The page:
If I managed to run a reverse auction to purchase a car, for my own personal use (as erratic and tedious as that process can be), then surely there is great opportunity for reverse auctions to bring savings in areas where the competition between providers is developed. You just have to take it the right way!
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EFEKTO PRO d.o.o.
To help you get the most savings from your eAuctions, one of our partners, Dave Henshall, has written an article providing all the information you need to create an effective lotting strategy.
Lotting is the activity of grouping items efficiently and effectively to maximise participation in reverse auctions. How you structure your lots can have a huge effect on the overall savings achieved due to how easy/hard it is to bid in an event.
The article provides a wide breadth of information covering:
1. An Introduction to lots and lotting
2. Why Lotting is Important
3. How to Develop Your Lotting Strategy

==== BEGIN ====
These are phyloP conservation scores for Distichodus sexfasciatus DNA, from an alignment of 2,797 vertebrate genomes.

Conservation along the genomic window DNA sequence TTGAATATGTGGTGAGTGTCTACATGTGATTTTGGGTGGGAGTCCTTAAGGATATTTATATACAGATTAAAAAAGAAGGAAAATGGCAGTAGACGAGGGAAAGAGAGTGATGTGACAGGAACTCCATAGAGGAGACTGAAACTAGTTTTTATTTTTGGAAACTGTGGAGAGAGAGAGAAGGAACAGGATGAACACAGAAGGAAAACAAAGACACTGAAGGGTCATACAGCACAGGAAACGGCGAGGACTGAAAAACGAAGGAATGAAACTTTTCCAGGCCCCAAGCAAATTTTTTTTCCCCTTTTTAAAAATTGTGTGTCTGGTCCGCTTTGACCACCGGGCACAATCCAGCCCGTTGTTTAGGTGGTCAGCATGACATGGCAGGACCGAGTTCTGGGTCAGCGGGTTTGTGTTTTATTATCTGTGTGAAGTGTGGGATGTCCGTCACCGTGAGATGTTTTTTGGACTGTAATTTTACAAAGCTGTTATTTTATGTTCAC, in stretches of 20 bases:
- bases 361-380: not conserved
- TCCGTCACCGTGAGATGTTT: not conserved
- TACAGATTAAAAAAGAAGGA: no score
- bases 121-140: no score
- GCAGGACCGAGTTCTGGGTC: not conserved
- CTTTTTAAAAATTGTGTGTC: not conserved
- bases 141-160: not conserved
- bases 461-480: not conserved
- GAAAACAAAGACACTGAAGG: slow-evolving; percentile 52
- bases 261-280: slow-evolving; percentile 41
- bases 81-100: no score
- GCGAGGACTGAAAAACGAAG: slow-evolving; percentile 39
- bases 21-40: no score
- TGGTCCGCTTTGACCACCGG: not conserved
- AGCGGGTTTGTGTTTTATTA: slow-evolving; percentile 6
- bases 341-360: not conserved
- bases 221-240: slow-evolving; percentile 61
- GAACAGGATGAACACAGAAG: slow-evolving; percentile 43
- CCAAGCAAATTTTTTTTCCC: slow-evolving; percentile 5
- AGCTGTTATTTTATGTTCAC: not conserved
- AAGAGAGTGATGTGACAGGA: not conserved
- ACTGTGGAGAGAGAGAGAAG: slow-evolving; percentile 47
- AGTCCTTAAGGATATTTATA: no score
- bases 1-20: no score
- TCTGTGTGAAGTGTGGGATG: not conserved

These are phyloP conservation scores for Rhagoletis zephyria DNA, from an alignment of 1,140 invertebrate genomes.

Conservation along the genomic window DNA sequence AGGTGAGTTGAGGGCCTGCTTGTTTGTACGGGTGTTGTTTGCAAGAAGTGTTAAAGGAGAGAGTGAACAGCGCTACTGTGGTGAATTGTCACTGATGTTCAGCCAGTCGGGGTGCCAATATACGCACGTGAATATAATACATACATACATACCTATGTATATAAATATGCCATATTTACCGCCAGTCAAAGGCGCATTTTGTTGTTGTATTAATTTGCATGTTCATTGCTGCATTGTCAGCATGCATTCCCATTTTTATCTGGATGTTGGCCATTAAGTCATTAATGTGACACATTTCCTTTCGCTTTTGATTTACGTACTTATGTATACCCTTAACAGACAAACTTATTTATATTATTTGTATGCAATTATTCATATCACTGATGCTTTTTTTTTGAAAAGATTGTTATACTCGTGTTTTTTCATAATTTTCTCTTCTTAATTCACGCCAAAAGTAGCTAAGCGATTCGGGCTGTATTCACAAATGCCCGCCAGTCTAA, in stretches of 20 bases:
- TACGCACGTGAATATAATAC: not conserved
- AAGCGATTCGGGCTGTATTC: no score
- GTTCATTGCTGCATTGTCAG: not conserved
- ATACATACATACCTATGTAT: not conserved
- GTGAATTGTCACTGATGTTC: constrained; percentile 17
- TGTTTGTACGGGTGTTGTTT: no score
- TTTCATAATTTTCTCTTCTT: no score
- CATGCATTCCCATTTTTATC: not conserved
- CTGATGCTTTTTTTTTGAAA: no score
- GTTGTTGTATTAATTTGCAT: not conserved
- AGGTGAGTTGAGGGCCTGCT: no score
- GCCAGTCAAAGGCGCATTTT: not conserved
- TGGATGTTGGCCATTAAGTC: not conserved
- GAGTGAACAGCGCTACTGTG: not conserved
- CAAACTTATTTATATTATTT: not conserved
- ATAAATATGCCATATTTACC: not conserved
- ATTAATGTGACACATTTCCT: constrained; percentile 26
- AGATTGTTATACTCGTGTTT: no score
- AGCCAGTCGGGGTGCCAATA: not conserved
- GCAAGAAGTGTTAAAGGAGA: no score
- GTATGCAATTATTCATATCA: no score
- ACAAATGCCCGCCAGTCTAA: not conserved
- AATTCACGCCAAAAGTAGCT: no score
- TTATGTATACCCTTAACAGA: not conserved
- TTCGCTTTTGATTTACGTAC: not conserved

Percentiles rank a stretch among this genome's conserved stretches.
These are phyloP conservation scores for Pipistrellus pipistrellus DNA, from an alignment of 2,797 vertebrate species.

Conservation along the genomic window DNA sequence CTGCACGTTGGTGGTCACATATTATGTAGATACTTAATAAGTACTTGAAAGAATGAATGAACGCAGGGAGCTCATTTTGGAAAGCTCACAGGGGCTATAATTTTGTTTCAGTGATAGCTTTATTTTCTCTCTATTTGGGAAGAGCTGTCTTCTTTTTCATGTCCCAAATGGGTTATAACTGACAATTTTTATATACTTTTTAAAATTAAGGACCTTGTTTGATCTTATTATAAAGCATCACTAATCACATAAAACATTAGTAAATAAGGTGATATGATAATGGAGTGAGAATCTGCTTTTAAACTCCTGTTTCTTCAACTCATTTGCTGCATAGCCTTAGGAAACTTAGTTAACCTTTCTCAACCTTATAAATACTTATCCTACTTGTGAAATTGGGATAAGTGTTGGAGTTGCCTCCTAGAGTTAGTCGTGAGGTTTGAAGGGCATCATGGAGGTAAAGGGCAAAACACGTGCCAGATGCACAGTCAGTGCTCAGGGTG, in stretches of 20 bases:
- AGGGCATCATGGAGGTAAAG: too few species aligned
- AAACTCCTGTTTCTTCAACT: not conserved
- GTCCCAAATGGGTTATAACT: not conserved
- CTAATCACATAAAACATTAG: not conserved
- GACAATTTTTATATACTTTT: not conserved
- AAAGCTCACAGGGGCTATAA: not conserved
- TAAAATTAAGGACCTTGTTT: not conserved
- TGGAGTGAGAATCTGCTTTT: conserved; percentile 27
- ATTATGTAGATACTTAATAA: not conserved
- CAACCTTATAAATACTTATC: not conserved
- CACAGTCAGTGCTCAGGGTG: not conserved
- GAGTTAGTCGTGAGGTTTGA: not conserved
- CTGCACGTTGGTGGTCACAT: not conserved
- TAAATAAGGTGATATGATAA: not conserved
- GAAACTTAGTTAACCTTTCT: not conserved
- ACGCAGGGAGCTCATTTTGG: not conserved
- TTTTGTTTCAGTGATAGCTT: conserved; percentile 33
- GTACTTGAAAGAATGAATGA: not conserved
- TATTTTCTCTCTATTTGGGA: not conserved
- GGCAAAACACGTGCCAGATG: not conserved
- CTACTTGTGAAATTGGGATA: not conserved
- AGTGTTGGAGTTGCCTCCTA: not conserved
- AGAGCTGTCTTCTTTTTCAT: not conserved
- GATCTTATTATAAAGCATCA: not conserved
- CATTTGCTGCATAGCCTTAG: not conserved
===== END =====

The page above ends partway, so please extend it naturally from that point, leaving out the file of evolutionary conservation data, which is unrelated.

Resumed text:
4. Lotting strategy Summary
You can find this article in full on Purchasing Practice here.
Another public procurement price analysis article has made national headlines this week, found here on BBC News.
The Home Office conducted a study into police procurement trends across 20 common items including batons, uniforms and helmets.
I haven’t read the Home Office study in detail, but these kind of reports can err on the side of rudimentary:
Humberside bought police helmets for more than £43 each while most other forces acquired them for under £30.
This can indicate a savings potential and is undoubtedly a good place to start your evaluation for cost reduction opportunities.
However when you simply compare two purchase prices, rarely, if ever, does the analysis also delve into key contractual differences such as payment terms, rebates, catalogue pricing discounts, minimum order quantities, annual purchase volumes, inclusion of delivery costs, what delivery service levels, product warranties etc.